DCS provides a mechanism for communicating information (distribution) among members with a given (consistency) quality of service (QoS). Failure detection mechanisms that support and allow guaranteed QoS are an inherent part of DCS and an integral part of its services. DCS is also referred to as GMS (Group Membership Service) and/or GCS (Group Communication Service).
DCS can support state replication requirements (e.g., HTTP session and stateful beans), as well as the distribution and synchronization of middleware artifacts for performance, scalability, and availability.
Different applications require different levels of replication guarantees in order to provide better service (e.g., high availability and scalability). For some components, it is enough to replicate using unreliable multicast. These components will be able to continue service (e.g., on another machine) with some previous copy of the state (order, timing, or synchronization are not important). Other components might require replication with guaranteed delivery and total order. In order to continue service, these components will need to have the latest computed state. These two kinds of applications represent two points in the spectrum of replication requirements. Providing a customized replication service for each application requires a major investment.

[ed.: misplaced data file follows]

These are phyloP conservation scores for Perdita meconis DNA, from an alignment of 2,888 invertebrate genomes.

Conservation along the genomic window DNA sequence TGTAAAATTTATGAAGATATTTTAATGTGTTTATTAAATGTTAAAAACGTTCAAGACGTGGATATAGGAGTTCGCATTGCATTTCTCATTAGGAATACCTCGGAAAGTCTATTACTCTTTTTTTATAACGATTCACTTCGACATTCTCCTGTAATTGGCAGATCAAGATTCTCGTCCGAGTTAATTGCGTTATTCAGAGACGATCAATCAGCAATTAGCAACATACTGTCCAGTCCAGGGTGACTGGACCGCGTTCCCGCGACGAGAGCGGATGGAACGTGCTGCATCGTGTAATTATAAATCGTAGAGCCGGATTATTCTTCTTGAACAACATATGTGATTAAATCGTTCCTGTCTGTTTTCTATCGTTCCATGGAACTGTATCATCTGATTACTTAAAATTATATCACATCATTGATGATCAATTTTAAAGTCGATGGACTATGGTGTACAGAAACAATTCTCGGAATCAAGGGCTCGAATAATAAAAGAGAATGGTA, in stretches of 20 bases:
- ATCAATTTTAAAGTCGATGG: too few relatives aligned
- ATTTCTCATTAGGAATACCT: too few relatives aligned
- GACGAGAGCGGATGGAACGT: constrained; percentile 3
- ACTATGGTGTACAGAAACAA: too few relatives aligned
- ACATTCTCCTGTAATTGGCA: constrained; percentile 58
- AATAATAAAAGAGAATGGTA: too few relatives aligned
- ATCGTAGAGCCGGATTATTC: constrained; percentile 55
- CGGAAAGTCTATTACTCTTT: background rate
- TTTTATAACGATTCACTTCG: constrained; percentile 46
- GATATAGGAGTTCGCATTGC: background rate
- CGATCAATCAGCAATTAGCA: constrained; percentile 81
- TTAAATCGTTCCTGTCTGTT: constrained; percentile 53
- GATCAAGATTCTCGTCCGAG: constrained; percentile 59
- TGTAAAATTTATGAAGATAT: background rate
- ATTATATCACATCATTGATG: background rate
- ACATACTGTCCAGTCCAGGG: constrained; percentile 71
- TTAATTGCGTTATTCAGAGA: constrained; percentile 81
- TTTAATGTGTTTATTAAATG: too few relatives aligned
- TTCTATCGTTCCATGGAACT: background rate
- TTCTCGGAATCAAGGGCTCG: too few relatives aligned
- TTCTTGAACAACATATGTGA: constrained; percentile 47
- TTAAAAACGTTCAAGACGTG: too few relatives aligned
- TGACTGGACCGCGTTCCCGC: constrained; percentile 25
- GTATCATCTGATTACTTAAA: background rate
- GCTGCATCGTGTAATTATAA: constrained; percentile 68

There are three parts to a DCS component (see Figure 1): application interface , distribution protocol stack (DPS), and system interface. The application interfaces provide abstractions that allow the exploitation of the row services provided by the DPS. Currently, DCS supports two application interfaces: membership and synchrony, and data replication. The DPS is based on our versatile replication infrastructure (VRI), and is configurable with respect to its delivery guarantees. DCS components should be able to exploit existing customer investments in terms of software and hardware, as well as evolving IBM middleware components. Existing investments can range from a JMS component as a transport layer, through cluster platform GCS capabilities, to special hardware like InfiniBand. Exploitation of such investments is supported by the flexible design of the DPS and the system interface.
There are two main versions of DCS: Core DCS and Data DCS (a.k.a. Slave DCS). There is one Core DCS per process (JVM) and it provides membership services among peer processes (JVMs) in a cluster. These processes together form a core group. A cluster may have one or more named core groups. Components within these processes can be members of application groups. Application groups are subsets of the core groups. A Data DCS component can be associated with each member of an application group. There can be several Data DCS instances per process. Data DCS instances rely on membership information provided by the resource manager and the core group.